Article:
Creating a fairer Britain
The Equality Act came into force on 1 October 2010. Some of the information on this page may be out of date.
If you are in prison, it is against the law for the prison to treat you less favourably because of your:
Everyone in prison should have equal access to facilities, including jobs, education, library services, exercise and accommodation.
Under existing anti-discrimination legislation (the Sex Discrimination Act 1975, the Disability Discrimination Act 2005 and the Race Relations Act 1976), prisons have certain legal responsibilities to tackle discrimination. As public authorities, they also have positive duties to promote equality and to comply with the Human Rights Act. Find out more about these duties.
Examples of unlawful discrimination against prisoners might include the following:
Racial equality is a significant issue in prisons. One in four prisoners is from an ethnic minority group, compared with one in eleven among the whole population in England and Wales. Between 1999 and 2002, the total prison population grew by just over 12 per cent while the number of black prisoners rose by over 50 per cent.
Following an inquiry into the racially motivated murder in custody of Zahid Mubarek , which raised many concerns about the management of racial equality in prisons, and a formal investigation by the former Commission for Racial Equality into the Prison Service.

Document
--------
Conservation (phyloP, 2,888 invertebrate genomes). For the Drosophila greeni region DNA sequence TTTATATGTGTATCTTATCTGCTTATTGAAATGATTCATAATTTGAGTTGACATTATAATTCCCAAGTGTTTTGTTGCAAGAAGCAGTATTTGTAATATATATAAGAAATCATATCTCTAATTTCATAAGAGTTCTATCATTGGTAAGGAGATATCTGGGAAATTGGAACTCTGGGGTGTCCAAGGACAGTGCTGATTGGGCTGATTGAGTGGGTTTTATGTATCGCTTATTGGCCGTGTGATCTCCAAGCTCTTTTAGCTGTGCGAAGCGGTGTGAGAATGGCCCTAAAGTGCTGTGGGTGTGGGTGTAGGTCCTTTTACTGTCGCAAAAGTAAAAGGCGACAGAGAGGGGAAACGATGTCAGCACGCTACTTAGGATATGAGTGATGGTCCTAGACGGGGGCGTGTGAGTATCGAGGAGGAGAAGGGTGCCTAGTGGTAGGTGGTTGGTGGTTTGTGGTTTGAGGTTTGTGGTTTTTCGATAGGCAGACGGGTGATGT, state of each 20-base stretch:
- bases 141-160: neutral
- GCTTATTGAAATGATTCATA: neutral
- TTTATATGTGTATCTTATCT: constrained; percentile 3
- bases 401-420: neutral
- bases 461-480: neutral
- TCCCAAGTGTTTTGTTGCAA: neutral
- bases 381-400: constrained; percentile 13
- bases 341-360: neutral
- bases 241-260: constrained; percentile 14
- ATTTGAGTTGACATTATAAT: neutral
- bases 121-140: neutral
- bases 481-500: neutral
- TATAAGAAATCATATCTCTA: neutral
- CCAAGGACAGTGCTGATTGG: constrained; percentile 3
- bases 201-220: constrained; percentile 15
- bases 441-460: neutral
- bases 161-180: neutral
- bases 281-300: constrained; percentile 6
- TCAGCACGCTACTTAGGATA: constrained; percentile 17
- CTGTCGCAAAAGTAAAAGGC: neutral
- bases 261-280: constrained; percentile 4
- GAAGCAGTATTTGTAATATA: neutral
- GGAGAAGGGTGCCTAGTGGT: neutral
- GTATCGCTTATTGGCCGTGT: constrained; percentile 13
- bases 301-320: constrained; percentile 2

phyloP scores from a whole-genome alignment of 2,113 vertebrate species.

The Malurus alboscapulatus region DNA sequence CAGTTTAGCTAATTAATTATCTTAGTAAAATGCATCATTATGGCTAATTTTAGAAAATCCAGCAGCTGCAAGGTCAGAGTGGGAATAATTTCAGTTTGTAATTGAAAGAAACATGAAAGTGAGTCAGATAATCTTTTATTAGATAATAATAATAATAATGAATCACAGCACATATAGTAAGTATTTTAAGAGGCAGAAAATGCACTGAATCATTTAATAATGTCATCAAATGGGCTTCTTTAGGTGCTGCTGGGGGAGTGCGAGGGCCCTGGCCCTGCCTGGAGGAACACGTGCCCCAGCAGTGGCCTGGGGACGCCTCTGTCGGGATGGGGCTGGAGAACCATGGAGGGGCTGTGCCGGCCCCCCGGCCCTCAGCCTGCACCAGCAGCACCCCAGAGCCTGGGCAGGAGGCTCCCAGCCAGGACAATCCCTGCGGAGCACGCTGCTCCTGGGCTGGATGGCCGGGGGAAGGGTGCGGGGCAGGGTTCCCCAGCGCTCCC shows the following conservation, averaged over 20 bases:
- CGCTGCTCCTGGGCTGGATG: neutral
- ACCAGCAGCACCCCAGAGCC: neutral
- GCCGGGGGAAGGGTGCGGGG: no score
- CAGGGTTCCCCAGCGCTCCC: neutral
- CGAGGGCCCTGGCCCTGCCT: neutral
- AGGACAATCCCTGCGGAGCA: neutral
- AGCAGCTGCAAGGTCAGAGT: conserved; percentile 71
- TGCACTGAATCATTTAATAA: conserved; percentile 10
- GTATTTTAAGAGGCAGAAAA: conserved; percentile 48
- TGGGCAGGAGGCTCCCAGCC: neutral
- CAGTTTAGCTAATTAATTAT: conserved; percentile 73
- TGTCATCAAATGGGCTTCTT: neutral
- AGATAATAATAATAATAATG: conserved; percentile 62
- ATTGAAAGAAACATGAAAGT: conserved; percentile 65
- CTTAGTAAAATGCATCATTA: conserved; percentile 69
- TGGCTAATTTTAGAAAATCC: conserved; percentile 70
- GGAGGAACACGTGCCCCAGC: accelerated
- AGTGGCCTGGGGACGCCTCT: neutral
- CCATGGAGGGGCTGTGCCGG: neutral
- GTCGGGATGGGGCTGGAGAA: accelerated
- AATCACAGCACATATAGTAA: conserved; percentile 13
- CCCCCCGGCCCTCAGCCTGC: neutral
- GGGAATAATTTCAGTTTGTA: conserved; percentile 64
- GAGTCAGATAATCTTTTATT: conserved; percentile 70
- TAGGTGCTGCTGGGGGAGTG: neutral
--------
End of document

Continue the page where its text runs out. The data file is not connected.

If you think that you, or another prisoner, are being treated unfairly, there are certain procedures in place to help you address these in the first instance.
If you think that you, or another prisoner, are being treated unfairly on racial grounds, you can discuss the problem with the prison’s race relations liaison officer. If you fill in a racist incident reporting form, which should be available on all wings, and put it in a complaints box, the race relations liaison officer will come and talk to you about the complaint. If you are not happy with the result, a full investigation will be carried out.
If you think that you, or another prisoner, are being treated unfairly because of a disability, you can discuss the problem with the disability liaison officer or fill in a complaint form.
Read more about your rights in prison and how to take action if you think you have suffered discrimination.
Read more about your right to freedom from threats and mistreatment under the Human Rights Act.